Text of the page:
Downtown Greeley No Longer an 'Endangered Place'
Twelve years ago, downtown Greeley made Colorado Preservation Inc’s List of Endangered Places. Monday, after more than a decade of efforts, the area is officially being removed from that list.
The group, which promotes historic preservation in the state, cited urban growth on the the city’s west side when it listed downtown Greeley as an Endangered Place in 2000. That growth pulled a number of businesses and people away from downtown, leaving behind vacant buildings and a deserted feel.
One of the key factors in turning things around was getting a section of downtown designated a Historic District, says Betsy Kellums, the city's Historic Preservation Specialist. That helped building owners obtain grants, tax credits and other financial incentives to restore or rehabilitate appropriately.
Bob Tointon, Chairman of Greeley's Downtown Development Authority, points to a number of positive changes that took place after the designation, including the remodeling of the Kress Building and the addition of shops and a dinner theatre.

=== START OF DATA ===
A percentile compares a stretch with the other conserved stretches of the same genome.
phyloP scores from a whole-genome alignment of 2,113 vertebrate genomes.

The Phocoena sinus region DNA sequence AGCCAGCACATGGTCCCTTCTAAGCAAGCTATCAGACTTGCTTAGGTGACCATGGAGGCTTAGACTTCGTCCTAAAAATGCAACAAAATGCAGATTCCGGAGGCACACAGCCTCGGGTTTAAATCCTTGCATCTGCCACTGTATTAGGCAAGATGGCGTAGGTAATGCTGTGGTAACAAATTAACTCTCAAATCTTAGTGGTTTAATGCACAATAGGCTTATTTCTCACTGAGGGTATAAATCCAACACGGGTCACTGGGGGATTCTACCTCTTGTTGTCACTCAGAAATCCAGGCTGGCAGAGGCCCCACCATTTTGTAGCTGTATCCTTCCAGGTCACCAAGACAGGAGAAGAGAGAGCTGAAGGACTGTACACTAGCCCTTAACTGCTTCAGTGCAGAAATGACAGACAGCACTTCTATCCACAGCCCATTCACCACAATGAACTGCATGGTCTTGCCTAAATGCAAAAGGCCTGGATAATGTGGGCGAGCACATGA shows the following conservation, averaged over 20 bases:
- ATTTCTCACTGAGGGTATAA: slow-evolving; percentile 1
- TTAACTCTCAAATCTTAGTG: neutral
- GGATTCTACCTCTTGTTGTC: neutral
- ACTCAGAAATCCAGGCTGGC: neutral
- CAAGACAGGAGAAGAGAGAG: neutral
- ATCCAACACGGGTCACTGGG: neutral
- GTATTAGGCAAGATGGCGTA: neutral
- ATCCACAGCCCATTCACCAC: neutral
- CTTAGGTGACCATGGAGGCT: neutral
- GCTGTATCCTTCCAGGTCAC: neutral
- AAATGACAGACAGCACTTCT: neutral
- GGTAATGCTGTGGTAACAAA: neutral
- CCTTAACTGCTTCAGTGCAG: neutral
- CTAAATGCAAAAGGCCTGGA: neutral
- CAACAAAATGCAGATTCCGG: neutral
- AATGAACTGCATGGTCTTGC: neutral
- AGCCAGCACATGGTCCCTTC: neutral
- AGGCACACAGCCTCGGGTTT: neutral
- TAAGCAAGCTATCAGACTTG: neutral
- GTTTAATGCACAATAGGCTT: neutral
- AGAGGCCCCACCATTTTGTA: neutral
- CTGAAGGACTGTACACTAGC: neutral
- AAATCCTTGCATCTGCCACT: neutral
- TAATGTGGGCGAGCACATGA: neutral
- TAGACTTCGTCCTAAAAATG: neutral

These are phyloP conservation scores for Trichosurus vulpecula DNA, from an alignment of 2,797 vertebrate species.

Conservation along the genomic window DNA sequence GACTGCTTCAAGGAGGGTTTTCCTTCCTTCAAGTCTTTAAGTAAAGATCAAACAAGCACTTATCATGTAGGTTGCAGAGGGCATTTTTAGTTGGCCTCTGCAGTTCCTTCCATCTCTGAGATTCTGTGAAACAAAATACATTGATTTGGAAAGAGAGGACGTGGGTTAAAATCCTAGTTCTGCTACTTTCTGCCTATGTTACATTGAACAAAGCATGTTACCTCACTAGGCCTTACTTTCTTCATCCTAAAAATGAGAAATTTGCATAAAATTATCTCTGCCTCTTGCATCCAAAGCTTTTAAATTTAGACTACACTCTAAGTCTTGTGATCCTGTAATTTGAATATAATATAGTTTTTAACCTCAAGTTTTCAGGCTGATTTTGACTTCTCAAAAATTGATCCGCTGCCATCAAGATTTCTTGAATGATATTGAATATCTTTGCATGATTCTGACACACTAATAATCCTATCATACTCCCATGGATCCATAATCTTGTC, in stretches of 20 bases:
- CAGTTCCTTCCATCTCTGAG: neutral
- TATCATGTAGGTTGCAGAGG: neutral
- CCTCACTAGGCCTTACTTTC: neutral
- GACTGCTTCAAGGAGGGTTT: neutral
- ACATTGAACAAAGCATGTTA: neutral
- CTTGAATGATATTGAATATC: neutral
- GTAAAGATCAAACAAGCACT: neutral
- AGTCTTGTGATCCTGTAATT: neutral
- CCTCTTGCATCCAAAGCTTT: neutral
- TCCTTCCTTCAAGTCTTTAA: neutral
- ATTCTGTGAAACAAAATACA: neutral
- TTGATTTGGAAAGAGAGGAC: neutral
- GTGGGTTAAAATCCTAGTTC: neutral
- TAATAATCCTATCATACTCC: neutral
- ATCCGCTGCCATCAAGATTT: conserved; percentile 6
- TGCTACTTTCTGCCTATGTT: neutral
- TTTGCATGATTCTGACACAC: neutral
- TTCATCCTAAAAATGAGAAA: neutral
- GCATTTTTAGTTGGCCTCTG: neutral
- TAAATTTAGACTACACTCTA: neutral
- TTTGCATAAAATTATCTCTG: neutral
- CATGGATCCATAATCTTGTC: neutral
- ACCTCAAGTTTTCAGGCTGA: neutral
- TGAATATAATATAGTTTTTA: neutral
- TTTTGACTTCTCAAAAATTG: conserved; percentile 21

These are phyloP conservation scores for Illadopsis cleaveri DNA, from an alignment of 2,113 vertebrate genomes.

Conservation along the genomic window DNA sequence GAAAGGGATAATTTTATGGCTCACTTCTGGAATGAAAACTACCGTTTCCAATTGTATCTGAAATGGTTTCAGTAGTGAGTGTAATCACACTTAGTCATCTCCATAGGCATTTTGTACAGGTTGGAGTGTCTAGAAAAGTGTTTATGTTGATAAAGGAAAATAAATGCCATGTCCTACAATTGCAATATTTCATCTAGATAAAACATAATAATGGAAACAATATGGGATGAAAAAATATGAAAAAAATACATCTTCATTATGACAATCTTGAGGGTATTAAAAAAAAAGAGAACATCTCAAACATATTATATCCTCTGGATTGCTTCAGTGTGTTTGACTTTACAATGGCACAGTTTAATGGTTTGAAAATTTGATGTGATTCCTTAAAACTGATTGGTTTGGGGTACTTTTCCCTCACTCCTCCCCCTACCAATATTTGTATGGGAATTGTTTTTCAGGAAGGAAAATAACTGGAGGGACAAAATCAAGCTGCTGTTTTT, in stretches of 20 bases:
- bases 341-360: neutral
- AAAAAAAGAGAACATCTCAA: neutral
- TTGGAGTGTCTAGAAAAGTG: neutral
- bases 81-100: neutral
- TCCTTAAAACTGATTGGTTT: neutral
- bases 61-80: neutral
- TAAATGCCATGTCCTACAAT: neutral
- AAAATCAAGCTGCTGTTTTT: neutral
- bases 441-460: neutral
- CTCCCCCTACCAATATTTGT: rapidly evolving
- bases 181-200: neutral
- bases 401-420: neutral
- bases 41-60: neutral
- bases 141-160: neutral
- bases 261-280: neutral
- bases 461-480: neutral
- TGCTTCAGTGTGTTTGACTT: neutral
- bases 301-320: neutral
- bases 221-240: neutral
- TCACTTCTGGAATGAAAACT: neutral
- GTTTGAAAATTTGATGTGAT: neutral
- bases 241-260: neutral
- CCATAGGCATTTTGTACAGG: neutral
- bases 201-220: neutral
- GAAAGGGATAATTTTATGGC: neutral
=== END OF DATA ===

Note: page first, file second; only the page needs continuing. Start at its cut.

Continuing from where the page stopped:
"I would say downtown, today, is more active and viable than it's been in thirty years," he says.
Monday night, city officials and others will celebrate the 10th anniversary of the Downtown Greeley Historic District and the official removal of the city from CPI's Endangered Places list.
Events include walking tours and a scavenger hunt, with presentations plus drinks and hors d’oeuvres at the Kress Cinema at 7:00 p.m. Details are here.
The Kress Cinema & Lounge is on an endangered list of its own because of new digital projection requirements. They, along with a number of other small, independent movie theaters across the country, including the Lyric Cinema in Fort Collins, must raise money to upgrade their projection equipment as movie studios shift to all-digital distribution. Last month the Kress launched a Kickstarter campaign to raise the necessary funds. You can learn more about their project here.